None of the aforementioned types of people are criticizing failures which could and ought to have been avoided with better planning, they're attacking something more fundamental - America's very legitimacy as an international power, and the moral standing of ordinary Americans to feel aggrieved at Islamic terrorism. As far as such people are concerned, America basically "had it coming", and even though most of them are too sensible to come out and say this, it oozes from every word that emerges from their mouths. Read this article urging the necessity of an American defeat, or read this guy talking about how "Iraqi freedom fighters" were within their rights to shoot down a red-cross helicopter, and tell me that either example constitutes constructive criticism in your book. Note for the record that all it took to find both was to search for "neocons" + "freedom fighters", so it isn't as if I'm cherry-picking here.

Quite a few self-claimed "liberals" and "progressives" are openly or not so openly rooting for an American defeat in Iraq and more terror attacks at home, no doubt about it, and they're doing so under the guise of "explaining" supposedly reasonable grievances. To pretend that such people are either nonexistent or too few to be worth noticing is to deny reality.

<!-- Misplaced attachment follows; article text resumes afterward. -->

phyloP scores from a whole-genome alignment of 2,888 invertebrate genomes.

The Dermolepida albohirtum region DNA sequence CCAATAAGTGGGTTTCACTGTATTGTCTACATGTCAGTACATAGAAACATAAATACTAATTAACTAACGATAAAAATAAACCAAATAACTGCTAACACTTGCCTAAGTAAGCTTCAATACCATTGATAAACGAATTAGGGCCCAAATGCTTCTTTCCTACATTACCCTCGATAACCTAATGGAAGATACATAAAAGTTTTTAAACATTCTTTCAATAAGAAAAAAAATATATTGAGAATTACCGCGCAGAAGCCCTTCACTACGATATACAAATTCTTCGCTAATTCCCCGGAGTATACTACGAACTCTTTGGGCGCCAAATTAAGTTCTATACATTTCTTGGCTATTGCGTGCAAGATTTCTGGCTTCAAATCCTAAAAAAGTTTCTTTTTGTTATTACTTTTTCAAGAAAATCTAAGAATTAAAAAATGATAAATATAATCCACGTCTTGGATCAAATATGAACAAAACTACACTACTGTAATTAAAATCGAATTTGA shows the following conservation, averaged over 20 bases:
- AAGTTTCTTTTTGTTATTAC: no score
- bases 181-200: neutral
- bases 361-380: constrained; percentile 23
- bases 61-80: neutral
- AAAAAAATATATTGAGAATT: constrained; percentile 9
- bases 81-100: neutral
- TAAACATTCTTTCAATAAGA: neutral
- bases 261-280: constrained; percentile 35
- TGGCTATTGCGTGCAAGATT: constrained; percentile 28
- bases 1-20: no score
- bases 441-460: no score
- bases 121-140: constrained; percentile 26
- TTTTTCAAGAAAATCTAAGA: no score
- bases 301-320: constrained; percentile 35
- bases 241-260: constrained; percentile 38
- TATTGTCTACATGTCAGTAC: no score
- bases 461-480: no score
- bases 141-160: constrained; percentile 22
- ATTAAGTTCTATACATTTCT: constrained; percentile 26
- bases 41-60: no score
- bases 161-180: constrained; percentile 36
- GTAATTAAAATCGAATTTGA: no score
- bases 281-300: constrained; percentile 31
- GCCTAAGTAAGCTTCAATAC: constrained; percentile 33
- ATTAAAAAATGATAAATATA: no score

8/28/2005 12:25:00 AM  
Blogger Andrew said...

I think that when you come right out and write an article titled "Why America Needs to be Defeated in Iraq," you're no longer operating under the guise of "explaining" supposedly reasonable grievances, but very obviously and openly justifying the insurgency. For example, neither of those two articles claims to be "explaining, not justifying" the insurgency/terrorism; the first link talks about "justification for the use of violence" (i.e., the insurgents have it). These kinds of people don't seem to me to be relevant to the distinction between explanation/justification, as they don't shrink from saying they are justifying the insurgency.

we have to look carefully at what someone says to see if they are buying into the justification that they claim they are merely explaining.

Well, I can't argue with that. As long as the careful look turns out the right answer (and not nutty accusations of the sort that, as Abiola pointed out, David Horowitz and others have made).

8/29/2005 12:36:00 AM